In the GC/MS analytical equipment, the FAME column is initially calibrated using standard biodiesel and glycerol samples to ensure precise qualitative and quantitative analysis. The collected and refrigerated vials are obtained at numerous and progressive reaction intervals of 15-time steps over 2 hr of reaction time . The breakdown of sample species composition is acquired using methods similar to those carried out by Noureddini and Zhu  and Janajreh et al. . Transesterification is performed at 6:1 alcohol to oil molar ratio and 0.5% NaOH by mass of WCO, and both at different temperatures of 50 and 60°C.
3. Transesterification method
In these equations,
where (s−1) is the pre-exponential constant,
4. Transesterification kinetics evaluation
Transesterification is a slowly reversible reaction, where only the forward reactions are desired for the production of biodiesel. It is easy to say that lower activation energies are favored for forward reactions (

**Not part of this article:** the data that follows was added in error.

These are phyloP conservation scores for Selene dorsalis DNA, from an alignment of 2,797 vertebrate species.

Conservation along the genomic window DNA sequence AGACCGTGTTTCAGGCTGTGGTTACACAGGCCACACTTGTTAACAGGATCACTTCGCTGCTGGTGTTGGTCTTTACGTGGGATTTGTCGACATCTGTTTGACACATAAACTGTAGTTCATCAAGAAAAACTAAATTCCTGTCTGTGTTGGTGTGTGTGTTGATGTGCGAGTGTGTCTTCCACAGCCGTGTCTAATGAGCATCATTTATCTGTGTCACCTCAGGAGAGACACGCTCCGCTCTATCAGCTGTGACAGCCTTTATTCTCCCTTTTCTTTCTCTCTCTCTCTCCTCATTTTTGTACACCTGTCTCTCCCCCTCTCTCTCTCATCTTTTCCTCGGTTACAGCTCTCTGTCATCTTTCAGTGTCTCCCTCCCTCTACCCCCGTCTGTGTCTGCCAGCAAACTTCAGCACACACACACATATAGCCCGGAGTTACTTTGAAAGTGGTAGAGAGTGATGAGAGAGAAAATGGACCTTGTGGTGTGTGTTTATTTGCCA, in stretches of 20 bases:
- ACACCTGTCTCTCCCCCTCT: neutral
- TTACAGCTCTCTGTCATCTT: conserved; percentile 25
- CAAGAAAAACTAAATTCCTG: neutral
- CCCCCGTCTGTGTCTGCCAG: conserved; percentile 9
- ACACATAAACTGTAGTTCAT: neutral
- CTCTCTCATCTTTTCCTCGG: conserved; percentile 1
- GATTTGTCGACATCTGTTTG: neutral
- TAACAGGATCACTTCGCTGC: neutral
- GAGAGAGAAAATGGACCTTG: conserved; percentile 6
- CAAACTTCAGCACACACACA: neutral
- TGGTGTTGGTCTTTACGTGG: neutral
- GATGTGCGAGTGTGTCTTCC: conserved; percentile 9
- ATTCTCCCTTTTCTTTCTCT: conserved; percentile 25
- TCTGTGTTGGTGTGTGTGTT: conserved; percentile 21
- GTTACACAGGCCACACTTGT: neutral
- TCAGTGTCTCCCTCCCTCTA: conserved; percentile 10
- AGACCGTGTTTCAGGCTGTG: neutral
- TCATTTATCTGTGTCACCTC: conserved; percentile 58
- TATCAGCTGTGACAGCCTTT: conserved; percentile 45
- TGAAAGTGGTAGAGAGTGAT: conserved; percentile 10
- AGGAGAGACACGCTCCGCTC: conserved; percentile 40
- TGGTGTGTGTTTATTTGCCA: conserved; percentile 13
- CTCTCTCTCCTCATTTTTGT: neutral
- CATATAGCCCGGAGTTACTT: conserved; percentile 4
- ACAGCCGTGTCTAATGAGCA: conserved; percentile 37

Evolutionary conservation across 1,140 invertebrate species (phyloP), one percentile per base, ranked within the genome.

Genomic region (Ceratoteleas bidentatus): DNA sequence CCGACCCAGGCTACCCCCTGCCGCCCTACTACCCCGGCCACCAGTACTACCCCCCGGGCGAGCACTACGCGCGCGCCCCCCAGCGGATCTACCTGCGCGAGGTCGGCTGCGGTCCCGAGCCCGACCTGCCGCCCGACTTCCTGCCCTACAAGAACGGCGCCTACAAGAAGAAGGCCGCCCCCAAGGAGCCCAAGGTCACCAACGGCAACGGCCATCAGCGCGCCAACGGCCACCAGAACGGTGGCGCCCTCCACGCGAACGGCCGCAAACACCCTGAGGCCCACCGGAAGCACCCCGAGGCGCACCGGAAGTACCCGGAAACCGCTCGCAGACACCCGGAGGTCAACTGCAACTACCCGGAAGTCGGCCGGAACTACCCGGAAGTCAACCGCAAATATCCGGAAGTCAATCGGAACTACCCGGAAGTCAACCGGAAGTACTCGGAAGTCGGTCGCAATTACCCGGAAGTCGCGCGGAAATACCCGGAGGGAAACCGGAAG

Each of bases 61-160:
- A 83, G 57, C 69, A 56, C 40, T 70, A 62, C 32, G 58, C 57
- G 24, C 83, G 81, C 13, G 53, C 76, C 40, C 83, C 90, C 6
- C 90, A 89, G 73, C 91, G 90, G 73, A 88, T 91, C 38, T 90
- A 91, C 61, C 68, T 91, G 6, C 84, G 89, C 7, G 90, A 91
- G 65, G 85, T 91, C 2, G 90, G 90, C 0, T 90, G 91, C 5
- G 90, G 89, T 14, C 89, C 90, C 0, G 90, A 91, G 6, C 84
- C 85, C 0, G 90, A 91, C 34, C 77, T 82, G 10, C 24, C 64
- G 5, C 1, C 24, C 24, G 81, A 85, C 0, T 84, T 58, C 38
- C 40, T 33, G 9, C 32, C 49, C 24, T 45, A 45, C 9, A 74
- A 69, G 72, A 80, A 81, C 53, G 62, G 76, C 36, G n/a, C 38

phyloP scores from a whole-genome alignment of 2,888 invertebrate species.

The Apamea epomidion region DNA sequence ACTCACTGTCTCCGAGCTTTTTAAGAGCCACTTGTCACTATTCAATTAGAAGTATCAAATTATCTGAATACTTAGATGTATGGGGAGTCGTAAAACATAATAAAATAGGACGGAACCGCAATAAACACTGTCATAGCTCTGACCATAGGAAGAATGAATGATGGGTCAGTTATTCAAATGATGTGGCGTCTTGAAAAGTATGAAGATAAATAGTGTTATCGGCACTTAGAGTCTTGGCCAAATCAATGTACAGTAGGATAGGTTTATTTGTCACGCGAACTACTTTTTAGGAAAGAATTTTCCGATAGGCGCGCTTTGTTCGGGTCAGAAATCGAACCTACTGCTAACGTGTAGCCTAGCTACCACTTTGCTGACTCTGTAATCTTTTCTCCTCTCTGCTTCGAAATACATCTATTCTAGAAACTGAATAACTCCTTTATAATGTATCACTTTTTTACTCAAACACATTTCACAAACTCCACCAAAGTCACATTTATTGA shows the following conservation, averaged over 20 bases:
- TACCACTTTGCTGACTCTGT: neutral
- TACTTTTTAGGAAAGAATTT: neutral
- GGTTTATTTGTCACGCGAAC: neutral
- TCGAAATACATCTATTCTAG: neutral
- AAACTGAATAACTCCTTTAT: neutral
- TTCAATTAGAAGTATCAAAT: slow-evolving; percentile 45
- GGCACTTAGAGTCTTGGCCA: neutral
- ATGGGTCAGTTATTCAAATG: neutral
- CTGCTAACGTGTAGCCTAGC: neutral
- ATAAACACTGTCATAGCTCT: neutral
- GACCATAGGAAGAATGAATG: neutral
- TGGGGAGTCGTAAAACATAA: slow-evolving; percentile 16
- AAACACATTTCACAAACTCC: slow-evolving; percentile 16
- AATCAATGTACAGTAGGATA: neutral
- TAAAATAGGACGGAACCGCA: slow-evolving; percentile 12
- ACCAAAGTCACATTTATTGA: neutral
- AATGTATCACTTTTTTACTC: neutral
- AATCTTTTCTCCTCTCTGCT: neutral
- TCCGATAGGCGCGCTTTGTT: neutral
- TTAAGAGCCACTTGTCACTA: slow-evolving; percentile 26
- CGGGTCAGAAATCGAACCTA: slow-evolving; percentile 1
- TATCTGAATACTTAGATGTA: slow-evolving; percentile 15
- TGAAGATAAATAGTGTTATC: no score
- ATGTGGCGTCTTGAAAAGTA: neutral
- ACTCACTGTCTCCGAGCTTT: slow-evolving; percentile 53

As can be shown in Figure 4 of the GC/MS results obtained at the two temperatures,
|Designated K or E||Rate constant at T = 50°C||Rate constant at T = 60°C||Activation energy (J/mol)||Pre-constant (sec−1)|
|TG + AL—E + DG||0.1213||0.1157||4103||77,983,755.8|
|E + DG—TG + AL||0.1167||0.3276||90,540||449,020.085|
|DG + AL—E + MG||0.8177||0.8947||7896||1.0976 E12|
|E + MG—DG + AL||3.5379||3.1354||10,597||4570,1701.3|
|MG + AL—E + GL||1.5943||1.7922||10,267||767.86|
|GL + E—MG + AL||0.1661||0.1322||19,980||32,870.58|
|TG + 3AL—3E + GL||0.001||0.001||3089||77,983,755.8|
|GL + 3E—TG + 3A||0.8149||0.7568||6490||449,020.085|
The evaluated kinetics will be utilized in the development of a high fidelity reaction model. The model will be based on reactive flow of the six species, TG, AL, DG, MG, E and GL and their eight reactions. These are types of volume homogenous reactions. The considered reactor will be a tube type subjected to appropriate conditions and enabling the assessment of the yield and species distribution.